Christopher Camphouse

The dean is in:

Dr. Jill Koslosky smiles as she makes herself comfortable as LCCC's new dean of students and student life.

New dean to oversee
student experience

Akin to her last name, Dr. Jill Koslosky has unique degrees and skills as well. (“Koslosky” means persistent, tenacious and determined). These traits and her training should serve Laramie County Community College well as this new dean of student services takes charge.

“I have an open door policy and hope lots of students stop by to say “hi” and get to know me,” Koslosky said. “I do this job because I enjoy getting to know students and see them progress and be successful. I am happy to be at LCCC.”

Vice President of Student Services Judy Hay echoed those views. “Her doctoral work and her experience put her at the top of the hiring pool, but she also has the added interest, education and experience in the agriculture world, which are important activity and academic programming areas at LCCC,” she said.

The new dean oversees the needs of student experiences outside of (and sometimes inside of) the classroom. Has something or someone had an adverse impact on a student’s education? Does a student require assistance while part of an athletic team? How are class schedules working in conjunction with sports schedules? Is time management an issue? If so, Koslosky wants to know about them.

New dean an advocate for problem solving

For students new to college life and concerned about living arrangements, a health issue, a learning issue (difficulty or disability), a personal problem, conflict with other students, campus climate, or anything else that can have an effect on a student’s experience, the dean of student services is an advocate for consultation, mediation and problem solving.

LCCC’s approach to student success is based on holistic methodology. “Because involved students are successful students, we look at student participation in campus activities like joining clubs or organizations,” the new dean said.

A member of the Association of Student Conduct Administration (ASCA) and the Association of Student Judicial Affairs as well as being certified in mental health first aid and behavioral intervention teams, Koslosky created a culture of restorative justice for student conduct in her previous position. What does this mean for LCCC?

“The ‘whole picture’ also includes overseeing student conduct--which seems to be a tipping point for some students--if they need to see me for behavior issues. Our primary goal in this area is to learn from the situation and move the student forward instead of using the punitive system in the beginning. The LCCC CARE team tries to remedy situations before they become acute and guide students to available resources. LCCC has the most resourceful behavior interventions to help students be successful than any institution that I have ever seen,” Koslosky said.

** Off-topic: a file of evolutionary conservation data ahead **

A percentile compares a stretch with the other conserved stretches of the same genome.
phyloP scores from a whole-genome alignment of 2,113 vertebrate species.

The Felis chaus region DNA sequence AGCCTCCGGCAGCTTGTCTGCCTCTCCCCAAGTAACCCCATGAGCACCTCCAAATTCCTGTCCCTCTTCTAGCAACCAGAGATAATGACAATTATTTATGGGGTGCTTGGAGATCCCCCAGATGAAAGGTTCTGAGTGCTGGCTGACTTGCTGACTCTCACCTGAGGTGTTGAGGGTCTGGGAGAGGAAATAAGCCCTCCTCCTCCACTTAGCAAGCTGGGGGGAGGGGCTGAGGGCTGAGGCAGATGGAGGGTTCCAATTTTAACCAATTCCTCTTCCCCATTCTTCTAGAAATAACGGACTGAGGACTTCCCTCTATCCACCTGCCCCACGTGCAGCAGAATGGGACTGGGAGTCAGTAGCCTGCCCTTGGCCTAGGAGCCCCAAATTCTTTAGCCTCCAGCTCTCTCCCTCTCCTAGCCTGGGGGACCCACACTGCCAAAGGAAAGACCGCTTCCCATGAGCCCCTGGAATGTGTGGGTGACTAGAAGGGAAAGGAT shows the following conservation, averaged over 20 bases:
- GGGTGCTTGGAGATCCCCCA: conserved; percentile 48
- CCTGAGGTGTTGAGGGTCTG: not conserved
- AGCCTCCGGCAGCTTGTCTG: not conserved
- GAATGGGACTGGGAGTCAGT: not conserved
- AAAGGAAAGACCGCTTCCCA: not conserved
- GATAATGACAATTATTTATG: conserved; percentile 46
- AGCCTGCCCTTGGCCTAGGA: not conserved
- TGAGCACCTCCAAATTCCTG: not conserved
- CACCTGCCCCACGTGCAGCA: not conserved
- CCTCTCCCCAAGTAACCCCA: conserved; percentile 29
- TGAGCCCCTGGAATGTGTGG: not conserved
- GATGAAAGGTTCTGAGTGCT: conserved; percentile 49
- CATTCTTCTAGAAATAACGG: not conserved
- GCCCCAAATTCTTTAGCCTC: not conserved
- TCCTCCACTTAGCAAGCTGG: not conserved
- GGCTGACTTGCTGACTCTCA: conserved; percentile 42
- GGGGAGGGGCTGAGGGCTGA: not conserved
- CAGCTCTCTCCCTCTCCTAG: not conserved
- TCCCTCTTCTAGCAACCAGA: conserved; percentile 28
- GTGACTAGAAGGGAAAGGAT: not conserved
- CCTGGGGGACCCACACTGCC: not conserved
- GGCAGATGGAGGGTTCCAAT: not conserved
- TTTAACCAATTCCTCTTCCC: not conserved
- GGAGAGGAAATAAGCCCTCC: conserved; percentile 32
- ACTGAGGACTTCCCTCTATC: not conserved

Koslosky re-visits her journey to where she is now

Working in higher education for 13 years, she served the last six years as dean of enrollment management and marketing and the vice president of student services at Coffeyville Community College in Kansas.

From 1995 to 2001 Koslosky earned an associate of arts degree, a bachelor’s degree in journalism, a certificate in professional photography, and a master’s degree in agriculture science.

After taking a break, she completed a doctorate of management in community college administration and policy in December 2012. 

About the impetus for such diversity with her degrees and education Koslosky said: “My degrees are actually more similar than they appear, and they are all tied to education. I have always considered journalism as ‘education on a broad scale.’ My master’s degree is focused on cooperative extension/adult education. The doctorate gave me the administrative background of higher education.”
She said she enjoyed sharing knowledge with others whether it is through writing an article, taking photos, teaching in a classroom, or guiding the hands-on learning during a field trip.

Vice President describes Koslosky as a good fit for LCCC

Vice President Hay said Koslosky is a good fit for LCCC’s vision. “It is a broad-based professional background through both her experience and her educational preparation that fits our efforts to ensure that our students are well-supported,” Hay said. “This focus and understanding of the whole student experience and how our programs and services can contribute to student academic success makes her a fantastic fit with what we are trying to do here.”

As for Koslosky’s views on the LCCC vision, her student-teacher college background, bolstered by a doctorate, position her to move the student services department to the next level. “I already view LCCC as a premiere institution ahead of the curve in the way it views student success, and I’m excited to be a part of the vision,” she said.

Growing up on a sugar beet farm in Western Kansas,Koslosky noted, “I’m very happy when my agriculture background mixes with my passion for education.”

Hay said: “She has done just what I had hoped for: Get up to speed quickly with our programs and people. She has made a trip to watch and get to know our students at the recent stock show in Denver, has begun working with Student Government Association to update our practices and policy for the Student Fee Allocation process, and has already put together a draft operational plan for student life and a budget for 2014-15. At the time, she'd only been here a month!”

With her collection of ceramic horses unpacked, Hay said, “If you haven't met Dr. Koslosky yet, you may not know that she also is a lot of fun, and brings a great sense of humor to work with her every day.”

Jill Koslosky